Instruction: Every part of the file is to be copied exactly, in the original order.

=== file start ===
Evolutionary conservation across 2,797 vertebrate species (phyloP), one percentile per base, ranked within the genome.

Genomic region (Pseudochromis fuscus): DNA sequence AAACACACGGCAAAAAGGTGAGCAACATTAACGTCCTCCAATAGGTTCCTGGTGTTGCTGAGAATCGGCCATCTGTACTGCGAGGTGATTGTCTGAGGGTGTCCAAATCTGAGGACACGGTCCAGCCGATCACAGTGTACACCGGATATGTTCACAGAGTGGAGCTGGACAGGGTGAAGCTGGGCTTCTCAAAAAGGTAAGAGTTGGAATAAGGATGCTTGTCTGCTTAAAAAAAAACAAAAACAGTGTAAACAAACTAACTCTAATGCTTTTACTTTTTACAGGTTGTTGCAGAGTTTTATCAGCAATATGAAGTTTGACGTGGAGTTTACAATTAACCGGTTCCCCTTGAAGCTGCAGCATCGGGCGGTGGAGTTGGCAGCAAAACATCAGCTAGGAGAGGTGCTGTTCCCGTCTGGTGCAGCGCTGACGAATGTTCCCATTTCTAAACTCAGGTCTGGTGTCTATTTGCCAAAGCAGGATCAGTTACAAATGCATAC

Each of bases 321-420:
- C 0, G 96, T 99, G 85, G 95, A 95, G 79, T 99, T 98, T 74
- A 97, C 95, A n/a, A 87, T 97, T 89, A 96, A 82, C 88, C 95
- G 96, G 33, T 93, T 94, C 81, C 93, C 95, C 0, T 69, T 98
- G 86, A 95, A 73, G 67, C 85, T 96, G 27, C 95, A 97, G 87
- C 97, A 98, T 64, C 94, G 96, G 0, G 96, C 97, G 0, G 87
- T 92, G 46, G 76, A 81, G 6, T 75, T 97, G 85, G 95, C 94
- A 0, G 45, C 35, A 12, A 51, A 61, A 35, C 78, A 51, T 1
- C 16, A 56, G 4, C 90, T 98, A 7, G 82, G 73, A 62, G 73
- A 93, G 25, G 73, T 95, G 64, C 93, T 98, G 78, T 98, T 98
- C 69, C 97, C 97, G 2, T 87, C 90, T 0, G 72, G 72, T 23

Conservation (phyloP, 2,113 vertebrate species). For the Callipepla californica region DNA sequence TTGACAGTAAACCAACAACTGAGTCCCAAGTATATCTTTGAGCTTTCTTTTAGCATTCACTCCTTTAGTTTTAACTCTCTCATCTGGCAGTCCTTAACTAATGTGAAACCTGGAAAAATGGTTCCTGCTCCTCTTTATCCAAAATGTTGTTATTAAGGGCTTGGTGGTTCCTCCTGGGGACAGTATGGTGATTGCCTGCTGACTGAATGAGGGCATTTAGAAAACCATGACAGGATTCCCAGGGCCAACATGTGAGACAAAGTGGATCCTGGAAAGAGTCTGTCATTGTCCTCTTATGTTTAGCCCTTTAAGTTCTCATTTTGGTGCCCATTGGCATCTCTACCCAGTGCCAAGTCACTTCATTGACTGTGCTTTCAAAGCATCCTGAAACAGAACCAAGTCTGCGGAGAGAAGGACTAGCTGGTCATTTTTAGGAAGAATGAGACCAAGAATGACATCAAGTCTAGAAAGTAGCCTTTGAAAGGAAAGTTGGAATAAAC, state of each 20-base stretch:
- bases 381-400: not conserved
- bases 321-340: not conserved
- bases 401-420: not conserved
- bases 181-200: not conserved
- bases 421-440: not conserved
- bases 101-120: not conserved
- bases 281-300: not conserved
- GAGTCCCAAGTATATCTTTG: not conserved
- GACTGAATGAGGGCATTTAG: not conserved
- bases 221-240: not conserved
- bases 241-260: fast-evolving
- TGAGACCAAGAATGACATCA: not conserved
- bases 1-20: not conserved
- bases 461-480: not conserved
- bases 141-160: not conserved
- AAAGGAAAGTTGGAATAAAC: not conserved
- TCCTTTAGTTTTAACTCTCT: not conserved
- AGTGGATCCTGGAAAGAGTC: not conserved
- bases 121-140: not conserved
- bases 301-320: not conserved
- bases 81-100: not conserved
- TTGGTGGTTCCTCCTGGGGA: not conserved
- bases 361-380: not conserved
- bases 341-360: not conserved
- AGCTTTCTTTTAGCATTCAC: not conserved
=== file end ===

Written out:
Evolutionary conservation across 2,797 vertebrate species (phyloP), one percentile per base, ranked within the genome.

Genomic region (Pseudochromis fuscus): DNA sequence AAACACACGGCAAAAAGGTGAGCAACATTAACGTCCTCCAATAGGTTCCTGGTGTTGCTGAGAATCGGCCATCTGTACTGCGAGGTGATTGTCTGAGGGTGTCCAAATCTGAGGACACGGTCCAGCCGATCACAGTGTACACCGGATATGTTCACAGAGTGGAGCTGGACAGGGTGAAGCTGGGCTTCTCAAAAAGGTAAGAGTTGGAATAAGGATGCTTGTCTGCTTAAAAAAAAACAAAAACAGTGTAAACAAACTAACTCTAATGCTTTTACTTTTTACAGGTTGTTGCAGAGTTTTATCAGCAATATGAAGTTTGACGTGGAGTTTACAATTAACCGGTTCCCCTTGAAGCTGCAGCATCGGGCGGTGGAGTTGGCAGCAAAACATCAGCTAGGAGAGGTGCTGTTCCCGTCTGGTGCAGCGCTGACGAATGTTCCCATTTCTAAACTCAGGTCTGGTGTCTATTTGCCAAAGCAGGATCAGTTACAAATGCATAC

Each of bases 321-420:
- C 0, G 96, T 99, G 85, G 95, A 95, G 79, T 99, T 98, T 74
- A 97, C 95, A n/a, A 87, T 97, T 89, A 96, A 82, C 88, C 95
- G 96, G 33, T 93, T 94, C 81, C 93, C 95, C 0, T 69, T 98
- G 86, A 95, A 73, G 67, C 85, T 96, G 27, C 95, A 97, G 87
- C 97, A 98, T 64, C 94, G 96, G 0, G 96, C 97, G 0, G 87
- T 92, G 46, G 76, A 81, G 6, T 75, T 97, G 85, G 95, C 94
- A 0, G 45, C 35, A 12, A 51, A 61, A 35, C 78, A 51, T 1
- C 16, A 56, G 4, C 90, T 98, A 7, G 82, G 73, A 62, G 73
- A 93, G 25, G 73, T 95, G 64, C 93, T 98, G 78, T 98, T 98
- C 69, C 97, C 97, G 2, T 87, C 90, T 0, G 72, G 72, T 23

Conservation (phyloP, 2,113 vertebrate species). For the Callipepla californica region DNA sequence TTGACAGTAAACCAACAACTGAGTCCCAAGTATATCTTTGAGCTTTCTTTTAGCATTCACTCCTTTAGTTTTAACTCTCTCATCTGGCAGTCCTTAACTAATGTGAAACCTGGAAAAATGGTTCCTGCTCCTCTTTATCCAAAATGTTGTTATTAAGGGCTTGGTGGTTCCTCCTGGGGACAGTATGGTGATTGCCTGCTGACTGAATGAGGGCATTTAGAAAACCATGACAGGATTCCCAGGGCCAACATGTGAGACAAAGTGGATCCTGGAAAGAGTCTGTCATTGTCCTCTTATGTTTAGCCCTTTAAGTTCTCATTTTGGTGCCCATTGGCATCTCTACCCAGTGCCAAGTCACTTCATTGACTGTGCTTTCAAAGCATCCTGAAACAGAACCAAGTCTGCGGAGAGAAGGACTAGCTGGTCATTTTTAGGAAGAATGAGACCAAGAATGACATCAAGTCTAGAAAGTAGCCTTTGAAAGGAAAGTTGGAATAAAC, state of each 20-base stretch:
- bases 381-400: not conserved
- bases 321-340: not conserved
- bases 401-420: not conserved
- bases 181-200: not conserved
- bases 421-440: not conserved
- bases 101-120: not conserved
- bases 281-300: not conserved
- GAGTCCCAAGTATATCTTTG: not conserved
- GACTGAATGAGGGCATTTAG: not conserved
- bases 221-240: not conserved
- bases 241-260: fast-evolving
- TGAGACCAAGAATGACATCA: not conserved
- bases 1-20: not conserved
- bases 461-480: not conserved
- bases 141-160: not conserved
- AAAGGAAAGTTGGAATAAAC: not conserved
- TCCTTTAGTTTTAACTCTCT: not conserved
- AGTGGATCCTGGAAAGAGTC: not conserved
- bases 121-140: not conserved
- bases 301-320: not conserved
- bases 81-100: not conserved
- TTGGTGGTTCCTCCTGGGGA: not conserved
- bases 361-380: not conserved
- bases 341-360: not conserved
- AGCTTTCTTTTAGCATTCAC: not conserved